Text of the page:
San Diego Law Review

Library of Congress Authority File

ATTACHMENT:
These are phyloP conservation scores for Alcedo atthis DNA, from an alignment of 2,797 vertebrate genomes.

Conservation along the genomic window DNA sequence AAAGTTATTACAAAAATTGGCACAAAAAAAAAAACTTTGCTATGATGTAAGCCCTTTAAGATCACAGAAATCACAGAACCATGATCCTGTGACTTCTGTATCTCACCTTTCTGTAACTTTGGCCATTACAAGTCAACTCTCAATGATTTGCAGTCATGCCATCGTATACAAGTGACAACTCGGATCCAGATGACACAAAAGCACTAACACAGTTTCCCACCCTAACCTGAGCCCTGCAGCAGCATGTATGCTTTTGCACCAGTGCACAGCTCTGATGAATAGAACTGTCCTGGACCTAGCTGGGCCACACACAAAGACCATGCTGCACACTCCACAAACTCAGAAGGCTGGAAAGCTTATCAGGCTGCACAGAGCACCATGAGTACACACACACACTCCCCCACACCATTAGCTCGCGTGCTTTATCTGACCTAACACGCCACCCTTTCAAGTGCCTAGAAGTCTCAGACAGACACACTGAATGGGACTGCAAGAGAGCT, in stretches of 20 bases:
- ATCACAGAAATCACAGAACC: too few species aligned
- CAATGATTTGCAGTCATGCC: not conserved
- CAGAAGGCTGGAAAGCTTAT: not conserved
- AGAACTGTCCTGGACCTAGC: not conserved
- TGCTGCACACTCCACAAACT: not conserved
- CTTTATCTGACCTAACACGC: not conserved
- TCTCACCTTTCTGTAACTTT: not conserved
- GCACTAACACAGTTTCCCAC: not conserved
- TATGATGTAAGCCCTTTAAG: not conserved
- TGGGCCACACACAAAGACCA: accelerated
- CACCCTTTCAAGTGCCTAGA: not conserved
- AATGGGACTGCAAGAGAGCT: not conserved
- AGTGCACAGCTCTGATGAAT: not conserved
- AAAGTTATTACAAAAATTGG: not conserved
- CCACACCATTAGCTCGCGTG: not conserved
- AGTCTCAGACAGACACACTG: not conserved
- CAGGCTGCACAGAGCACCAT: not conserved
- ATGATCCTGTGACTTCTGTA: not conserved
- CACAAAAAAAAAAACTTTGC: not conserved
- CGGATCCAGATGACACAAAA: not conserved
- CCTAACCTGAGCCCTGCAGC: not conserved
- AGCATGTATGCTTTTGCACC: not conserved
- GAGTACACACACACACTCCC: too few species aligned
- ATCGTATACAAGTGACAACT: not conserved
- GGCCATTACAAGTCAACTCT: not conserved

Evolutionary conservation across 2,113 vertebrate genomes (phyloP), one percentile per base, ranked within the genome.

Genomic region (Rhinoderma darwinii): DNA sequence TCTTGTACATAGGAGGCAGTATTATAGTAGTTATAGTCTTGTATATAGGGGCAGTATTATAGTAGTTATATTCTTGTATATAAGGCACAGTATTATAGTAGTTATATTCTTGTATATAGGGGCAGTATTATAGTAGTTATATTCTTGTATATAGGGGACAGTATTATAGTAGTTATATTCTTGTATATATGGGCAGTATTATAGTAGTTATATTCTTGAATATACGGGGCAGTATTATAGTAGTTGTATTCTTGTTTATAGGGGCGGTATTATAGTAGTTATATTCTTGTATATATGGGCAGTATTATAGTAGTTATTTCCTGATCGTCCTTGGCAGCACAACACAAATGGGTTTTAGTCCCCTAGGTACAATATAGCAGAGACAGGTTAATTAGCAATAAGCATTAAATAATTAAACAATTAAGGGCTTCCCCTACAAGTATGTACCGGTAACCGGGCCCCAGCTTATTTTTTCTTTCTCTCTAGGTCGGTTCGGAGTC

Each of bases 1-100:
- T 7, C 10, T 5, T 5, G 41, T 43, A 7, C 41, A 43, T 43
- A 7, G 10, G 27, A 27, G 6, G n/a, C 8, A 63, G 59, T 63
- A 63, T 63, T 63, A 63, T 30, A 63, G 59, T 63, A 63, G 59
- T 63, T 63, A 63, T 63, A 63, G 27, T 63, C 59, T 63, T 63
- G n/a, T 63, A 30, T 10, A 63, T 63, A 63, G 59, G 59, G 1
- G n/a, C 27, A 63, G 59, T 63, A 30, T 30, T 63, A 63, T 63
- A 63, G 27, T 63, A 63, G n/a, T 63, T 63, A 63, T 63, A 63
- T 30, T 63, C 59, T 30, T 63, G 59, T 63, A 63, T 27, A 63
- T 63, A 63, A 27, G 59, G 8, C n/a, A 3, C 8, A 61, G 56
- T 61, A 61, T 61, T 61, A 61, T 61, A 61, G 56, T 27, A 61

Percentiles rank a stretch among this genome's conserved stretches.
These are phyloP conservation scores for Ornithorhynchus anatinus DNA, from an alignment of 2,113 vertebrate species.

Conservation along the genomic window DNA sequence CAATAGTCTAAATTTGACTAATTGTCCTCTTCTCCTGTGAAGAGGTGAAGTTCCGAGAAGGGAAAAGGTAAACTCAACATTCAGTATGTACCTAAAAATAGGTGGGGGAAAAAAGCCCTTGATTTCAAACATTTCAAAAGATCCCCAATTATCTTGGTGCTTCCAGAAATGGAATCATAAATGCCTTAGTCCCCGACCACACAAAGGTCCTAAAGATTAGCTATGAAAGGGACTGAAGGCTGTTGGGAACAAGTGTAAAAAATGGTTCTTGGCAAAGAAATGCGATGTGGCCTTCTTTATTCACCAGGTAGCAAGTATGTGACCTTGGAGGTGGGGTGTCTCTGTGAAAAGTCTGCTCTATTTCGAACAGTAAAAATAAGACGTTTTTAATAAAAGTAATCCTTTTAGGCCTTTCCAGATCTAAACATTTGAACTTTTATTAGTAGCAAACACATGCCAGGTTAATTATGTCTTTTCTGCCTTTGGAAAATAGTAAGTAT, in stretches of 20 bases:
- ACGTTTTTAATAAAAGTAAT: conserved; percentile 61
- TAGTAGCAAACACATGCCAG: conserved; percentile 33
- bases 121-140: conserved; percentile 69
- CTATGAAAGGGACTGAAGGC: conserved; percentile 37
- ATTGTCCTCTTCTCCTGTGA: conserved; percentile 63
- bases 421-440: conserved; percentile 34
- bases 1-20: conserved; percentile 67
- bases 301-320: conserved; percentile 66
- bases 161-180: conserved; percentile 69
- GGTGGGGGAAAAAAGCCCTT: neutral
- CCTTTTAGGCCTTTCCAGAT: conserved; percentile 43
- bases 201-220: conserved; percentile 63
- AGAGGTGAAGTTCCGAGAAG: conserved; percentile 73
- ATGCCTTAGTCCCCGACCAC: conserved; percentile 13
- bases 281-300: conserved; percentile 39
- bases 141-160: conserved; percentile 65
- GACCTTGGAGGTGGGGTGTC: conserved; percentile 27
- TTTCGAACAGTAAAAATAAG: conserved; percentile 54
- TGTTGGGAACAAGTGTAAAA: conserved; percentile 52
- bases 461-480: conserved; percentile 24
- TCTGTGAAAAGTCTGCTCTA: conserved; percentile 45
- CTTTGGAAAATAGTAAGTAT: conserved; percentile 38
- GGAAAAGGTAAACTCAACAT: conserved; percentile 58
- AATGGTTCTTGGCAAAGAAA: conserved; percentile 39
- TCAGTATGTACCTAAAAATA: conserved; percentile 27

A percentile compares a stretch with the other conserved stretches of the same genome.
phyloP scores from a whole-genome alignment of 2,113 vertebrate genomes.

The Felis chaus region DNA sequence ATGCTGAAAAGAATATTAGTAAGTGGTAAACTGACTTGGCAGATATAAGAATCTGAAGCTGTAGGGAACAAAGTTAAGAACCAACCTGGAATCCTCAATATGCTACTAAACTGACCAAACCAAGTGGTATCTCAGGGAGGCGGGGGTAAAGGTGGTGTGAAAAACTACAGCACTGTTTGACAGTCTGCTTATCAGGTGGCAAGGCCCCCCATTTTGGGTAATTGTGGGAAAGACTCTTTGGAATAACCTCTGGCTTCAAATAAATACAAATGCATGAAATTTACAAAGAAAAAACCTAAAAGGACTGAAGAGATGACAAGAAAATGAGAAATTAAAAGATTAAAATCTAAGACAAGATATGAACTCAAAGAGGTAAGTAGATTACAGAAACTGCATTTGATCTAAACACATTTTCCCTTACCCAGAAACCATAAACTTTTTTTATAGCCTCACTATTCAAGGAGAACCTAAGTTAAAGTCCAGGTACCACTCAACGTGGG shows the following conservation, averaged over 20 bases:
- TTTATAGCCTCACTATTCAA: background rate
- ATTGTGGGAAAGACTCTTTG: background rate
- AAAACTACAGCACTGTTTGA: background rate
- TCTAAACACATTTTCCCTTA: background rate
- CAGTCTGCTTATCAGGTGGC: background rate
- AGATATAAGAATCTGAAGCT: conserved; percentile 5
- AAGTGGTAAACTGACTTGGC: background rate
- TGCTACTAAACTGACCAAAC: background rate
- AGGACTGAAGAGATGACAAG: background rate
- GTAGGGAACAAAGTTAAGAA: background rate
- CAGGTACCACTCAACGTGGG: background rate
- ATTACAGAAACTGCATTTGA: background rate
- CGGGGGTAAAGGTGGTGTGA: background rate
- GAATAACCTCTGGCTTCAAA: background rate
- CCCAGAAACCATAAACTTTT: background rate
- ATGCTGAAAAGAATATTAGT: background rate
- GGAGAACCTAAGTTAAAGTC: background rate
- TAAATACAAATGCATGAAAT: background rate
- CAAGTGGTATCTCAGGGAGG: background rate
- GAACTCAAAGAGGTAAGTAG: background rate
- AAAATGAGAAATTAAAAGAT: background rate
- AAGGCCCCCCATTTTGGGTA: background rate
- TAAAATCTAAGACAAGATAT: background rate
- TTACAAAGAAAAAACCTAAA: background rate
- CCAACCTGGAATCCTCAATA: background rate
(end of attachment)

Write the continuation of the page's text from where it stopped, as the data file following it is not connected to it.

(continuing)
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General jurisdiction allows a state to assert jurisdiction over a defendant for any claim, even one having no relationship to events or parties in the state. Consent is one basis for general jurisdiction. Because of the Supreme Court’s recent constrictions of specific and general jurisdiction, plaintiffs are increasingly turning to general jurisdiction based on an out-of-state corporation consenting to jurisdiction by registering to do business in the state. There are several categories of cases in which a plaintiff may find such jurisdiction useful. But an unlimited form of such general jurisdiction is both bad jurisdictional policy and poses constitutional problems. A state may impose a waiver of constitutional rights as a consequence of some voluntary action, such as doing business within the state, but it may do so only to support a state interest that has a nexus to the defendant’s activity and is proportionate to the burden imposed. In some cases, the forum asserting such jurisdiction will have an interest. When the plaintiff is local to the forum, for example, the state would have an interest in providing a forum in order to benefit its citizen. But in other cases, the state lacks an interest sufficient to demand that the defendant consent to jurisdiction. In cases where the litigation is unconnected to any state interest, the state exceeds its powers by asserting jurisdiction via this extracted consent.

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